Aramis Ramirez Opts Out

Aramis Ramirez is ready to leave the Chicago Cubs. After eight-and-a-half seasons with the team, Ramirez’s agent announced that his client will test the free agent market this off-season. While Ramirez  initially was hesitant to leave Chicago, he apparently changed his mind once he realized the Cubs are transitioning into a rebuilding period. Ramirez, 33, has also acknowledged that he wants to move to a winning team as he transitions to the twilight of his career.

The free-agent market couldn’t look better for him. After suffering from injuries the past two seasons, Ramirez has rebounded to post his strongest statistical season since 2008. On top of that, Ramirez has benefited from injuries to a slew of other third basemen across the league this year. Because of those injuries, Ramirez this season rates as the fifth-best third baseman in baseball. While those factors could influence teams to think Ramirez is well worth a significant chunk of cash, there are some concerns about paying Ramirez such a large sum.

Even Ramirez has acknowledged that he’s no spring chicken. While his statistical resurgence has been nice, Ramirez’s age puts him at risk of serious decline. And it’d be coming sooner, rather than later. Since Ramirez is looking for a three-to-four-year deal, whichever team decides to sign him is going to have to consider the risks behind paying a 33-year-old third baseman for a significant period of time. Injuries have also been a reoccuring problem for Ramirez the past couple seasons. A dislocated shoulder limited Ramirez to just 82 games in 2009, and various injuries dragged down Ramirez’s slash line in 2010. Though things have been better this season, Ramirez’s recent injury history is especially concerning when you consider his age.

If this season has proven anything, it’s that a healthy Ramirez is still capable of solid production at third base. For Ramirez to become a free agent, he’ll first have to turn down a $16 million option with the Cubs. While that seems like a lot of money for an aging third baseman, Ramirez has been worth roughly $16 million this season (if we assume a win is worth about $5 million). Due to his age and injury history, Ramirez could struggle to make that much on the open market.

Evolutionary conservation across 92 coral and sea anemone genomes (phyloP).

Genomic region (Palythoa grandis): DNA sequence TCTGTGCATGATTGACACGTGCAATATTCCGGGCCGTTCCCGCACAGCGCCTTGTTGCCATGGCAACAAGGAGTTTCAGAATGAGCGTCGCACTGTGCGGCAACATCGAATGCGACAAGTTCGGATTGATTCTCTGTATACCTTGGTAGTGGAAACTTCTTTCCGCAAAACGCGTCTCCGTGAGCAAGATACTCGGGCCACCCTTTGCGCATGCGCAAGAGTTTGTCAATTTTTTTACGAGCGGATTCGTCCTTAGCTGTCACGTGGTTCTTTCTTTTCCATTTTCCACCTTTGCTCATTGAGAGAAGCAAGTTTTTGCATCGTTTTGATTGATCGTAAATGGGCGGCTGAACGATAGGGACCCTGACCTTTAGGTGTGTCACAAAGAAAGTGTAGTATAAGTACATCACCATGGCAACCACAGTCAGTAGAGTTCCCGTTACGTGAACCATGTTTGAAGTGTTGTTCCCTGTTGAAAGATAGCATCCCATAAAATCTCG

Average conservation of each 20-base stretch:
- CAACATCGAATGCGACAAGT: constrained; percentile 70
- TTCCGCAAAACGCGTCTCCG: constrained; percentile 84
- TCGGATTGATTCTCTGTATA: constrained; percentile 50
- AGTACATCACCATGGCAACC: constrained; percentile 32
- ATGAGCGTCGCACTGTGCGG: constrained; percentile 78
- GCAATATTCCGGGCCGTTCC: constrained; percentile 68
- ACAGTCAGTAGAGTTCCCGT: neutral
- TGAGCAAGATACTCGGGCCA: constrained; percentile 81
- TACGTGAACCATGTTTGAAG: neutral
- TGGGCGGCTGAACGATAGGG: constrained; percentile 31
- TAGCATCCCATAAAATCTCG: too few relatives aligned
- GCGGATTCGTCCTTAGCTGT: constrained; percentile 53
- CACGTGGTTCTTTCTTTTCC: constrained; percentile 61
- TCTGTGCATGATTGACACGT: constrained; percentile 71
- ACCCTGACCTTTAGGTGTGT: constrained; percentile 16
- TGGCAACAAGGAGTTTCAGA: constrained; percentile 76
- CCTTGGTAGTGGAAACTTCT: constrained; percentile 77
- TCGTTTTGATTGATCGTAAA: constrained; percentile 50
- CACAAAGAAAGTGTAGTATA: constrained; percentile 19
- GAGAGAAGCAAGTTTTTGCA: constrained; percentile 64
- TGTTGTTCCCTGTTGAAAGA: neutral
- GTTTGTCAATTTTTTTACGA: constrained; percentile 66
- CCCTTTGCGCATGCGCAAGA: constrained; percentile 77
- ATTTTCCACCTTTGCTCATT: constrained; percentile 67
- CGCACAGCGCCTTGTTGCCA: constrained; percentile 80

As he’s proven this season, Ramirez still has something left in the tank. While his performance might benefit from the fact that other elite third basemen have been injured this season, he’ll likely be the strongest third baseman on the free-agent market. Unfortunately, Ramirez’s injury history and age make him a risky pickup — especially if he’s going to demand a long-term deal. If opting out is really about joining a winning team, Ramirez has every right to seek a World Series ring. But if Ramirez hopes to cash in after his resurgent 2011, he might find that life outside The Friendly Confines isn’t so friendly.

We hoped you liked reading Aramis Ramirez Opts Out by Chris Cwik!

Please support FanGraphs by becoming a member. We publish thousands of articles a year, host multiple podcasts, and have an ever growing database of baseball stats.

FanGraphs does not have a paywall. With your membership, we can continue to offer the content you've come to rely on and add to our unique baseball coverage.

Support FanGraphs




Chris is a blogger for CBSSports.com. He has also contributed to Sports on Earth, the 2013 Hard Ball Times Baseball Annual, ESPN, FanGraphs and RotoGraphs. He tries to be funny on twitter @Chris_Cwik.

newest oldest most voted
Eddie
Guest
Eddie

This is a good thing for Cubs fans. Ownership will save the cost of the $2 buyout they would have owed had they turned down Ramirez’s option themselves, plus they can confidently offer arbitration knowing it will be turned down. Ramirez is a ‘B’ free agent, so they’ll collect a shiny draft pick in the sandwich round, and then can continue the rebuild by installing one of Lemahieu/Flaherty/Starlin Castro??!! at 3B.

A man can dream, anyway.

joser
Guest
joser

How would Castro’s “defense” play at 3rd? Fewer boots, more wild throws?

Dann M
Guest
Dann M

It’s an idea worth considering, especially with Castro showing some power potential at 21. Add in that Barney’s glove and sub-.700 OPS would look much better at SS than 2B, and LeMahieu and Flaherty are more likely 2B than 3B or SS at the MLB level.